Japanese electronics giant Sony yesterday posted a massive full-year loss of US$5.7 billion, but vowed it would swing back into the black this year as it embarks on a massive restructuring plan.
The ￥456.66 billion loss for the fiscal year to March, its fourth consecutive year in the red, comes after it said last month it would cut about 10,000 jobs and spend nearly US$1 billion on an overhaul its new chief described as “urgent.”
Sales for the year fell 9.6 percent year-on-year to ￥6.49 trillion, while the firm booked an operating loss of ￥67.28 billion.
Sony, which is struggling to stem losses at its television division, said a strong yen and natural disasters were among the main reasons for its disastrous balance sheet.
“Sales decreased ... primarily due to unfavorable foreign exchange rates, the impact of the Great East Japan Earthquake and the floods in Thailand, and deterioration in market conditions in developed countries,” it said in a statement.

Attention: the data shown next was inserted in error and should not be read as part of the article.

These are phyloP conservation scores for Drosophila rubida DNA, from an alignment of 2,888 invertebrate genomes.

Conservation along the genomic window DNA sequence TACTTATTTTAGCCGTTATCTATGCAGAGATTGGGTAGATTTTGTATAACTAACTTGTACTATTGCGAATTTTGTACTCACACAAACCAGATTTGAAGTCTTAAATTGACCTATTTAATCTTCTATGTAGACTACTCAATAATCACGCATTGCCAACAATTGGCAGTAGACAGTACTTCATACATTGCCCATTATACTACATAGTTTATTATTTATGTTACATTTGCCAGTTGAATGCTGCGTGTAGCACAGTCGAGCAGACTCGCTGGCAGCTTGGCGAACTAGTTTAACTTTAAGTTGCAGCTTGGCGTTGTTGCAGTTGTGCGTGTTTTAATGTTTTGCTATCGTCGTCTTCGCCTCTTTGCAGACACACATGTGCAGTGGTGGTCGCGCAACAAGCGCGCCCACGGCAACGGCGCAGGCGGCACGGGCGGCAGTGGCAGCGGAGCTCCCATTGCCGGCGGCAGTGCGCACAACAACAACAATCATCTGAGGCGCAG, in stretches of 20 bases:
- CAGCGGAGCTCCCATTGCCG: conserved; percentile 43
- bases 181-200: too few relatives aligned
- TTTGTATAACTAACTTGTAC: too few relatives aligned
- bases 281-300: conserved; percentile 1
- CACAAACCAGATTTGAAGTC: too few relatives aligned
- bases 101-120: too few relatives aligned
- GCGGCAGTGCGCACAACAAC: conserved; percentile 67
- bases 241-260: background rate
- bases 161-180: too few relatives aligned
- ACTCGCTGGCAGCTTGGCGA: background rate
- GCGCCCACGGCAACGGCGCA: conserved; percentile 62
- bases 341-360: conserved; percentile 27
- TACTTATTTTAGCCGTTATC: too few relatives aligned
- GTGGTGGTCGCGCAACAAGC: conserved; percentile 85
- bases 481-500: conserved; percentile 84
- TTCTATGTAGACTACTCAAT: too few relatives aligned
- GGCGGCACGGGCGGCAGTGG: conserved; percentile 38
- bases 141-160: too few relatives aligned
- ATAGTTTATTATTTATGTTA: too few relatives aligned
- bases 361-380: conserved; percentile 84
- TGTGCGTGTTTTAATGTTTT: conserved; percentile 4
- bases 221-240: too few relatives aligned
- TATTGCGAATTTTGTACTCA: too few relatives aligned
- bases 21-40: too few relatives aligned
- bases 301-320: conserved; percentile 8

The firm has also blamed tough competition and falling prices, particularly in the television segment, for its struggles.
Sony’s chief financial officer Masaru Kato said the company was aiming to make its television business profitable in the current fiscal year ending in March next year, with the firm on course for a net profit of ￥30 billion in the current fiscal year on sales of ￥7.4 trillion.
However, analysts have criticized the turnaround plan as not enough to win back Sony’s reputation as an innovator or vault its foreign rivals.
“Some complex, bad conditions hit the company, including a soaring yen ... But there is a question as to whether Sony should keep the TV division as part of its business,” said Hiroshi Sakai, analyst at SMBC Friend Securities in Tokyo.
Sony’s latest annual loss was lower than the *￥520 billion shortfall it forecast last month, although both figures are significantly higher than the ￥90 billion loss it predicted in November.
Sony’s reforms, aside from jobs cuts, include expanding its PlayStation and online games business, and pushing further into emerging markets and new sectors, such as medical equipment and life sciences.